Sunday, July 24, 2011

Tips for new parents (part 1 of ...?)

We never found a diaper disposing device that was worth the money. They all required lots of cleaning and got disgusting anyway. We eventually settled on a simple metal trash can with a lid, lined with a garbage bag. We put dirty diapers into plastic bags and tied them shut before putting them in. Produce bags and newspaper bags were pretty useful for this. If this seems wasteful to you, consider how much plastic is in a Diaper Genie. You're going to throw that away eventually.

Find ways to spend time with your kids where you have no agenda. The biggest source of stress and conflict is trying to get kids to do things. It's even worse if there's a deadline. Often it seems like I spend all my time with them trying to get them to do things. It's also why I'm often better with other people's kids. I have no expectations of them, and I have no agenda for them. All I'm interested in is the current moment.

The least difficult way I've found to get the kids to do things is to be very predictable. They are more willing and more diligent doing things when they know what's coming. For example, Uma and Kieran get the newspaper before breakfast. They have to do a basic room pickup after waking up. Bed follows stories follows bath follows dinner. Any time there's a deviation, we try to make sure they have ample and repeated warning.

Chores should also be tied to objective events. It's best (but not necessary) when they are a logical consequence of some preceding event. For example, after meals, you clear your dishes. Not "because I said so," but because that's just the thing you do. Making kids do something "because I said so" would be convenient, but it doesn't work all that well. That's probably a good thing in the long run. You want them to be driven by internal motivations, not the imposition of your will.


Tuesday, July 12, 2011

Objectivity and transparency in media

The Economist argues that transparency is an adequate substitute for objectivity. The gist is that it's okay to be biased if you're upfront about your biases and provide supporting evidence.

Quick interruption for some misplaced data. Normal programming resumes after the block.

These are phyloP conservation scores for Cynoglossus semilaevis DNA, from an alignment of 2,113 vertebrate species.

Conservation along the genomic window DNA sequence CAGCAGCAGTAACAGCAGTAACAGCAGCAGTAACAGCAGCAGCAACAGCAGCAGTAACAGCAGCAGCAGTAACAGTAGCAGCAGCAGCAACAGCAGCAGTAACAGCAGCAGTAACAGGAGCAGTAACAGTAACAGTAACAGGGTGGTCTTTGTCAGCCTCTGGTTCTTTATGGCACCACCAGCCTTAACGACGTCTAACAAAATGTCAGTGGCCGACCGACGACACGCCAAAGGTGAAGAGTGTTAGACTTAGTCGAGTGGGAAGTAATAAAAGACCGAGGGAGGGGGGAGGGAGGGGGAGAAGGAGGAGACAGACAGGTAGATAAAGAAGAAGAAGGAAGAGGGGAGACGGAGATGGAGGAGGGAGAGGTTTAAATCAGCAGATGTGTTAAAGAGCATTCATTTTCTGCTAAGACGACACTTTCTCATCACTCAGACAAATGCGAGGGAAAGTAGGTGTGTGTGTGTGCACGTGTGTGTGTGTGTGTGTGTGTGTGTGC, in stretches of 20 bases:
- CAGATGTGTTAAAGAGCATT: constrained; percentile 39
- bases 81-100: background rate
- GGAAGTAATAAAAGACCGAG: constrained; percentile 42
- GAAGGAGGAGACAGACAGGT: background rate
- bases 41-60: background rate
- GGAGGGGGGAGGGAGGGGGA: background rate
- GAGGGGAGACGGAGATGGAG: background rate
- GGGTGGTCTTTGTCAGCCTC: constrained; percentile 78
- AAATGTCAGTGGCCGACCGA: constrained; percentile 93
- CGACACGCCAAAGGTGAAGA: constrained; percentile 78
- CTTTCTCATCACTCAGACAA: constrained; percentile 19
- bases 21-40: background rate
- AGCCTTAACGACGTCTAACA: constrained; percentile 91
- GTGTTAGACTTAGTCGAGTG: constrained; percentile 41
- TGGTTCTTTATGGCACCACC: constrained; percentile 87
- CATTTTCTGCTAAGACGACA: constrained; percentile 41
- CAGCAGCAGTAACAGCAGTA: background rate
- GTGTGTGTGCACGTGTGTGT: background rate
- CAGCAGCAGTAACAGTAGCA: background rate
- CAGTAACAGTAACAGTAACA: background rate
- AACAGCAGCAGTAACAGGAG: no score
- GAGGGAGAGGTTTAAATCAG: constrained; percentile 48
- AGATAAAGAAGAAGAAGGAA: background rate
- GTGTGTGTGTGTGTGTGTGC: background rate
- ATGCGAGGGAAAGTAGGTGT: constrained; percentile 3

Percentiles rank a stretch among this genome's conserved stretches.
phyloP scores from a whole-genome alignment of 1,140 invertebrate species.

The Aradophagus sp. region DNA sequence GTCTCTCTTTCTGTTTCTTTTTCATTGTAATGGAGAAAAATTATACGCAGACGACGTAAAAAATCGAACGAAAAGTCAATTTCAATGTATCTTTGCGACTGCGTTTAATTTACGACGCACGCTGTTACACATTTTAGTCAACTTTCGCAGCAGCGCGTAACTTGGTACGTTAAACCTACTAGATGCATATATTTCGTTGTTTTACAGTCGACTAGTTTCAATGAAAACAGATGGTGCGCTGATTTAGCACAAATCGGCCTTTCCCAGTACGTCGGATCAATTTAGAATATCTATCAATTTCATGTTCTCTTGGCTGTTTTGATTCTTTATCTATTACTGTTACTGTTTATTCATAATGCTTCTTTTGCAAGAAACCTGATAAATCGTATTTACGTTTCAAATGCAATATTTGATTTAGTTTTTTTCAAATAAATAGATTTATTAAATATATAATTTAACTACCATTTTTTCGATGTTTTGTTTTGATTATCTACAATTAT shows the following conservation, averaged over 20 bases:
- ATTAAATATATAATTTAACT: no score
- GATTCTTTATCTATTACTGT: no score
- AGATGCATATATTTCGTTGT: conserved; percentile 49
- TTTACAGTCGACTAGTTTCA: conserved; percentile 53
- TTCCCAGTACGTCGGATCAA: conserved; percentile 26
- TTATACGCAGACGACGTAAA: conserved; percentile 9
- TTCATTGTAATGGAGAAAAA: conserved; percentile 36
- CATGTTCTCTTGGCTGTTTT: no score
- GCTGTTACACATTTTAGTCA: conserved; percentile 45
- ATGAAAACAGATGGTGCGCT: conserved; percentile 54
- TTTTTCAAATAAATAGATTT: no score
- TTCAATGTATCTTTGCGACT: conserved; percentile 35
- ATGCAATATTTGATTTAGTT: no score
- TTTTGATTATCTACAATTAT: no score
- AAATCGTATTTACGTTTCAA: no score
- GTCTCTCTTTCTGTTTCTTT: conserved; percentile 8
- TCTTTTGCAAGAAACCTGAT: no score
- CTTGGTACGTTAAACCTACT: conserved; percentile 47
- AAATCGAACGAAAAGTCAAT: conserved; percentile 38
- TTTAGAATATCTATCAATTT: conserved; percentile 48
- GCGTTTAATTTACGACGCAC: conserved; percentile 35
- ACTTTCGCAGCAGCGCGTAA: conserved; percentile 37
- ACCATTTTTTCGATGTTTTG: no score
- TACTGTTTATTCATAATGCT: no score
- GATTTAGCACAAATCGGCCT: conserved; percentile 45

That is idiotic. The fundamental problem is that the knowledge in your head does not have an audit trail. If you read something untrue or distorted, even if you know it when you read it, there's a good chance you're going to remember it as true.

The way they describe it sounds more acceptable, but they open the door for biased, distorted reporting. Human memory is flawed. It's unreasonable to expect perfect memory and discrimination from people in order to excuse away your own lack of objectivity.

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Sunday, July 10, 2011

Drive-by friendship

A name I just made up for a phenomenon I've observed a lot. Alice posts something on Facebook (or now Google Plus, I guess). Maybe some people comment on the post. Frequently, some Bob comes along and posts something like, "cute cat. Hey, so how have you been lately?"

To me, it's obvious that Bob doesn't actually care how Alice has been. It's obvious he hasn't thought about Alice at all. He's only asking how she is because her post showed up in his feed. If she hadn't happened to post about cats, or if Facebook's bizarre and inscrutable relevance algorithm had not shown it to him, thoughts of Alice would not have crossed his mind at all. He saw it, he had a brief thought about her, he expressed it, and he moved on. It's like dropping a pebble into a pond. There's a small ripple, and then it's gone.

If Bob did care, he would have taken an extra 30 seconds to send a personal, private communication (email, text message, instant message, etc. There are so many options). He would have made an effort to initiate a real interaction. He wouldn't have hijacked a thread on some completely different subject. Maybe some people really love cats and want to hug all of them but they can't, so they're discussing it on Facebook. Then Bob comes along to ruin the discussion with thoughtless, irrelevant, pointless comments.

tl;dr: when people post about cats, comment on the cat. If you want to check in with them, do it in a way that's private, personal, and direct.


Tuesday, July 5, 2011

An alternative approach to selective college admissions

Suppose highly selective colleges took a different approach to admissions. Rather than taking the "best" 6.2% of applicants (Harvard for the class of 2015), they might pre-select the top 15% or 20% who met a certain minimum standard (albeit a high one). Then from that pool they would select the students whose lives would benefit most from a Harvard education.

The rich and privileged are going to be rich and privileged no matter which college they attend. The scrappy underdogs, on the other hand, could see a real difference.

Obviously, no highly selective institution would switch to this approach exclusively. Perhaps they could reserve a third of their places for these candidates, or just have it as a substantially weighted factor in the overall equation.

All this ignores the question of whether the emperor has clothes, whether an education at a so-called top tier school is really worth what we think it's worth. Whatever you think the right answer is to that question, there are interesting implications of following this method.

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